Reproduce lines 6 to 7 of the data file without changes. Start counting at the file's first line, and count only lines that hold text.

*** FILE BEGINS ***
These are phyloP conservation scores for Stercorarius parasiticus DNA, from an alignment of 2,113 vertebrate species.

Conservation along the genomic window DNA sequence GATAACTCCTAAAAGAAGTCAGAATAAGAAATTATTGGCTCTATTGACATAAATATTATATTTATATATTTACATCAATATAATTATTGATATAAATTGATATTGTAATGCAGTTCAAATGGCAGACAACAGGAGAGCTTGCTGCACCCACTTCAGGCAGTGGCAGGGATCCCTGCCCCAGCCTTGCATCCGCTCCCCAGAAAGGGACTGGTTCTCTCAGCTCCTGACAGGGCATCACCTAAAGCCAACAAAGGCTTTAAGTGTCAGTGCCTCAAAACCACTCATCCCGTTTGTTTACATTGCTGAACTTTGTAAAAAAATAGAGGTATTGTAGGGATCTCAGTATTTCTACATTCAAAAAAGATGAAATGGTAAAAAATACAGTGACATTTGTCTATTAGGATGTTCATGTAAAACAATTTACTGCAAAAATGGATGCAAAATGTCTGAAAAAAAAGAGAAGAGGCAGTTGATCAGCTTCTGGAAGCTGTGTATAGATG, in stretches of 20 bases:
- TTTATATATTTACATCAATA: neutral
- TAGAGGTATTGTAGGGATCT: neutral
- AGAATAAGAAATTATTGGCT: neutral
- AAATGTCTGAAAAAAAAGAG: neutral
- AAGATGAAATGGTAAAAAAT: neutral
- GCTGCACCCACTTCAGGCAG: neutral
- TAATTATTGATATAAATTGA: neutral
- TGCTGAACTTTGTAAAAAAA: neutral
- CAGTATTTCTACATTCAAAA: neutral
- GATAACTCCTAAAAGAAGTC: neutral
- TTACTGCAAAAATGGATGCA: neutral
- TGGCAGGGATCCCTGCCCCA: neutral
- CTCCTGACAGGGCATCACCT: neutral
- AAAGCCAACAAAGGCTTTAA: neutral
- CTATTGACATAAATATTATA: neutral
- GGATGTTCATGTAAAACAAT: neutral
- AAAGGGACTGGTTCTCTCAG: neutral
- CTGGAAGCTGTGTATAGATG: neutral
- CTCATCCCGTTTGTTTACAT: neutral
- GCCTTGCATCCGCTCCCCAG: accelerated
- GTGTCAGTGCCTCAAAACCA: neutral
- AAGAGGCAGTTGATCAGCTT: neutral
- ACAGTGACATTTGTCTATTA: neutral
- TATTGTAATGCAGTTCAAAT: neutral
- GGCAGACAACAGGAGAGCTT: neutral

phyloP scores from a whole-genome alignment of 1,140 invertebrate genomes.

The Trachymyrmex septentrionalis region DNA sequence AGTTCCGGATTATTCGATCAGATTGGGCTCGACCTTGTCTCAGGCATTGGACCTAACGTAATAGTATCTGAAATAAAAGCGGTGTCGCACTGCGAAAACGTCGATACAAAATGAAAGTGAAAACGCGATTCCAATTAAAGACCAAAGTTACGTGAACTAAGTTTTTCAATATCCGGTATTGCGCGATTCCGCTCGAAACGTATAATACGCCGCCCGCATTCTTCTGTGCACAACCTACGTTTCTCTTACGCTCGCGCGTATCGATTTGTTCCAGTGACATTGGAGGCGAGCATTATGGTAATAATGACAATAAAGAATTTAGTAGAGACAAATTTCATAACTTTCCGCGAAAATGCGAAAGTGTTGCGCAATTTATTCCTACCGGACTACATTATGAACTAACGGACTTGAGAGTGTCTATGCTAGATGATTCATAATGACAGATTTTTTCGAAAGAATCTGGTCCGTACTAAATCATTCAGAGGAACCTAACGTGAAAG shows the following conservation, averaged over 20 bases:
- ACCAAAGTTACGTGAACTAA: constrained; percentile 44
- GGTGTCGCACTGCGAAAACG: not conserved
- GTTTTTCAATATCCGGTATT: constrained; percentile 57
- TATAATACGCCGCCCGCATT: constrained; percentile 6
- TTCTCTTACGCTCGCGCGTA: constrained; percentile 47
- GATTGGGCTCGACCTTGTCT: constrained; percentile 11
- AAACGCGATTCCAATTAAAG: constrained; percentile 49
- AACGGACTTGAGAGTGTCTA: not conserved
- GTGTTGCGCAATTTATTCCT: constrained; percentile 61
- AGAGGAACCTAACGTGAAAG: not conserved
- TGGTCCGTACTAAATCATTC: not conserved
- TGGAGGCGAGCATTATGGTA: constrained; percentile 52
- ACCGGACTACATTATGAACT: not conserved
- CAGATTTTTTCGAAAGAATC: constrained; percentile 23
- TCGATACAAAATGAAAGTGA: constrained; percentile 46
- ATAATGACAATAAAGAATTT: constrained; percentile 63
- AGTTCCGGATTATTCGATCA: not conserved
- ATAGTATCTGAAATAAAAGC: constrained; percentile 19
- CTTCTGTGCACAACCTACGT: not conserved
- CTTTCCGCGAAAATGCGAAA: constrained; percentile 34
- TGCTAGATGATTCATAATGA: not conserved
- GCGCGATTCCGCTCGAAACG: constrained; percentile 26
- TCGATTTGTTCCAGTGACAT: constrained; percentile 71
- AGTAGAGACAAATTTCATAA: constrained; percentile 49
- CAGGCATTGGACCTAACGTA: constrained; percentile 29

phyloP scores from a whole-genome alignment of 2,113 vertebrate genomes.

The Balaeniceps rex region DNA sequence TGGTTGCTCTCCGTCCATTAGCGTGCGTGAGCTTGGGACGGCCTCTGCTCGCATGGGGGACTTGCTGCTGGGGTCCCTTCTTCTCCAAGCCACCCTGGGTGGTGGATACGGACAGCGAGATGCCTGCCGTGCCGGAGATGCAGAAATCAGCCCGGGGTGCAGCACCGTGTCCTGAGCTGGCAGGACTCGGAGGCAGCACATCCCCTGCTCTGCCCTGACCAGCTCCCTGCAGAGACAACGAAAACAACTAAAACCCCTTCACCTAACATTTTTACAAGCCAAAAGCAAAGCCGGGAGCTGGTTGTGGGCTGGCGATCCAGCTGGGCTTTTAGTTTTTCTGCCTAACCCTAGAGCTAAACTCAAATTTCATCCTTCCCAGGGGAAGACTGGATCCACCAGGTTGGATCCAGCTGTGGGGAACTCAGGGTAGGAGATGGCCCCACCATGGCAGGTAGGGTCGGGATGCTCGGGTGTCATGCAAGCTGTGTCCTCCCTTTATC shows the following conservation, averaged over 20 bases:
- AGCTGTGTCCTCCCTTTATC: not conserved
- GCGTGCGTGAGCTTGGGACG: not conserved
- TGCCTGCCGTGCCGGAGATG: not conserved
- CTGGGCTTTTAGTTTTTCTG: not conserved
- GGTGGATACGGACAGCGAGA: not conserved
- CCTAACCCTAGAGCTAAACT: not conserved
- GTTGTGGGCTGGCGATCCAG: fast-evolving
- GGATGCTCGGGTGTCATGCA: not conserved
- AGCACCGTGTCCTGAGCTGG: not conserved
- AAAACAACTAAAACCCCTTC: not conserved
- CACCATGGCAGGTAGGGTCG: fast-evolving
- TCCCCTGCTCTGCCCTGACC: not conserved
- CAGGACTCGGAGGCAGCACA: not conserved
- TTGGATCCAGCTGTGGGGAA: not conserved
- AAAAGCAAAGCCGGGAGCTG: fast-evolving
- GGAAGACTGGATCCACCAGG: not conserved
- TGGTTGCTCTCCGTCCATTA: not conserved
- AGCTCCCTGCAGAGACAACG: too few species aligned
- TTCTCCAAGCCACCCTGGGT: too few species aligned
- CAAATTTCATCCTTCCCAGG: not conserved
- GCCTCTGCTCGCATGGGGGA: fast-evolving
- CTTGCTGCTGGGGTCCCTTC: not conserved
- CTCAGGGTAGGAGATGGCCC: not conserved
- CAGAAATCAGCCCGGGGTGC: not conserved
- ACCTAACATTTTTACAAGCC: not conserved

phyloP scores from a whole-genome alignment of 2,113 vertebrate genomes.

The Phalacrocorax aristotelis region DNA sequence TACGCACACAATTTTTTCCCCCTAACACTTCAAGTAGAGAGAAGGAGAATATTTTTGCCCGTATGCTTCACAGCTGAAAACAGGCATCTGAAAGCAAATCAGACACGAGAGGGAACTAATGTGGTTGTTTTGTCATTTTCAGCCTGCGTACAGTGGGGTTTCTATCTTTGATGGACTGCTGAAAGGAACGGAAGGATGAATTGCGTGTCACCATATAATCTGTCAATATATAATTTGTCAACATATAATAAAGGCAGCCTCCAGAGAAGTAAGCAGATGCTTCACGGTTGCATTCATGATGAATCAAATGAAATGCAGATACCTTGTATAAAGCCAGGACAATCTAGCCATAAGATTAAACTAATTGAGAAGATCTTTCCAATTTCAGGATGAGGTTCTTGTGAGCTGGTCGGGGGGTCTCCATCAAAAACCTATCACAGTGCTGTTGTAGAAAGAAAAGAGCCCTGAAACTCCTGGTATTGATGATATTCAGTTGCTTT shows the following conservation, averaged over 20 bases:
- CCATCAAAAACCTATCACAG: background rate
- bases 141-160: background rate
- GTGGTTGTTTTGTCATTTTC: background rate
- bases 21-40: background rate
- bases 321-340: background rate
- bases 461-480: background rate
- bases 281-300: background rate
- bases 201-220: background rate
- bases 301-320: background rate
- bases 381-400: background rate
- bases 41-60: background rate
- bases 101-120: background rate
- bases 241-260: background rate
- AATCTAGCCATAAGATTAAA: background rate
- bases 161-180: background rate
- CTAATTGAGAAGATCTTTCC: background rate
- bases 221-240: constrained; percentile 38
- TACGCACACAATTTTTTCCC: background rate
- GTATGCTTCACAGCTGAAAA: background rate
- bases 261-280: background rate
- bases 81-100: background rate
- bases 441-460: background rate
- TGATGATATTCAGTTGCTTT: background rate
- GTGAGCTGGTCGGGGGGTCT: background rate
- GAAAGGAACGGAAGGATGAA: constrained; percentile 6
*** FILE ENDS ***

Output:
- AAATGTCTGAAAAAAAAGAG: neutral
- AAGATGAAATGGTAAAAAAT: neutral